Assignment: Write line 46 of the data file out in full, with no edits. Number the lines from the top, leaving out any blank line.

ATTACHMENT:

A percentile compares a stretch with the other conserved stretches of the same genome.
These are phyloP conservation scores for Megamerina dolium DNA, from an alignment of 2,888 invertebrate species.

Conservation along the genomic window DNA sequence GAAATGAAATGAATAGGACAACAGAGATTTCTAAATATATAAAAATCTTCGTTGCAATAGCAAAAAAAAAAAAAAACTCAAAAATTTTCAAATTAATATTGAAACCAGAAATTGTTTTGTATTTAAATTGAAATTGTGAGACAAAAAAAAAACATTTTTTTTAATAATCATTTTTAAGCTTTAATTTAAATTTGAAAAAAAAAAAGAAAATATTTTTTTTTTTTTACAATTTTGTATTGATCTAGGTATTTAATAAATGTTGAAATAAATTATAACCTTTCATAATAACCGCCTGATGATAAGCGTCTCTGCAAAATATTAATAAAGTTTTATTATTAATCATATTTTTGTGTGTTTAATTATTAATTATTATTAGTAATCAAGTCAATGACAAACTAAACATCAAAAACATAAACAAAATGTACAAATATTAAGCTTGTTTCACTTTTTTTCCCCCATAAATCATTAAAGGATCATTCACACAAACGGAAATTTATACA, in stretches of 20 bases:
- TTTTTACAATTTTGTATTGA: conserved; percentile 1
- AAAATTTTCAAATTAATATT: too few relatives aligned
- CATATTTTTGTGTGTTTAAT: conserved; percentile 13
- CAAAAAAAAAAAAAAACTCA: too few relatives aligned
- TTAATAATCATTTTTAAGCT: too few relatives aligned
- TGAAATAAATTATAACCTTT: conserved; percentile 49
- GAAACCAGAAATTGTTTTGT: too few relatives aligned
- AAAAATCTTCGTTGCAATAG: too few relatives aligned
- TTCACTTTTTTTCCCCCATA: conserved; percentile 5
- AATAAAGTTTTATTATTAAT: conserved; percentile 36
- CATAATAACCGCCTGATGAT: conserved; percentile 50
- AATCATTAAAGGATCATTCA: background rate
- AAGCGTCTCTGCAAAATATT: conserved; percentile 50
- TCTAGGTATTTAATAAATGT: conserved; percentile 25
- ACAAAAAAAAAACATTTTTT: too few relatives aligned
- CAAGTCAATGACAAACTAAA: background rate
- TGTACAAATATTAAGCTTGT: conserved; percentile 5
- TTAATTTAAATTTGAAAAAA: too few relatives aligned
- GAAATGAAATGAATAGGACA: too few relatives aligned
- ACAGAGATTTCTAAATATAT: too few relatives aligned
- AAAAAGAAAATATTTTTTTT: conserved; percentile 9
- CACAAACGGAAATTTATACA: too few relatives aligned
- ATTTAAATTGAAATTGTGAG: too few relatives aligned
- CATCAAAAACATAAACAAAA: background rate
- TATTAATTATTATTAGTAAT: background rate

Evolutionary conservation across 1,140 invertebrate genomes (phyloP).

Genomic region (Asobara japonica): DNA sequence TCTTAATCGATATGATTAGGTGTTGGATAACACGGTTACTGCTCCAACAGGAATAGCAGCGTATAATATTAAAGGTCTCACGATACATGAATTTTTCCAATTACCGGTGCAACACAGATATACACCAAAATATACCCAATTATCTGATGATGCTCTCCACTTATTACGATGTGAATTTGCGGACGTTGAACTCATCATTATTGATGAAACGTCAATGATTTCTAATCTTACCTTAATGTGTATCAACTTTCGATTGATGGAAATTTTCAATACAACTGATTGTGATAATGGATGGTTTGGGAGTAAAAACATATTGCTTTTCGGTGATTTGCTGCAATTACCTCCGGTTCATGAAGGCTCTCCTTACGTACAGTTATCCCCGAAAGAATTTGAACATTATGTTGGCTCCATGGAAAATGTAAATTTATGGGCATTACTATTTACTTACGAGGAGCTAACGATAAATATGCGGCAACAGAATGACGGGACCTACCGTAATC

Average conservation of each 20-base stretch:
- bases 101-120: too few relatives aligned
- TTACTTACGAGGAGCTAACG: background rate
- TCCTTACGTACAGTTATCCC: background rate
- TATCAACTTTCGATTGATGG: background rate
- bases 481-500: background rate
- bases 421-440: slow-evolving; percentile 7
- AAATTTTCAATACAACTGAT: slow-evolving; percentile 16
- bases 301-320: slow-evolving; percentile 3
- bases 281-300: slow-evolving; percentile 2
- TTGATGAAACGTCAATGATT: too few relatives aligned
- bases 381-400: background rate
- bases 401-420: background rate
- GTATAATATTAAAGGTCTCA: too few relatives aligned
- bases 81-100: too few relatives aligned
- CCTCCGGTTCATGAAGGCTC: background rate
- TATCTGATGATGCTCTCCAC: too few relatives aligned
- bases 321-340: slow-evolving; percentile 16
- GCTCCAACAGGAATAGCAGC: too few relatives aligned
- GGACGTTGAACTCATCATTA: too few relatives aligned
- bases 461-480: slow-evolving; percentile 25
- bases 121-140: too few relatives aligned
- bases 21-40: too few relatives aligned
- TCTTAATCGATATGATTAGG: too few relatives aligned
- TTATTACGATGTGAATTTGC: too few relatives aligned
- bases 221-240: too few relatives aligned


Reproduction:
- CCTCCGGTTCATGAAGGCTC: background rate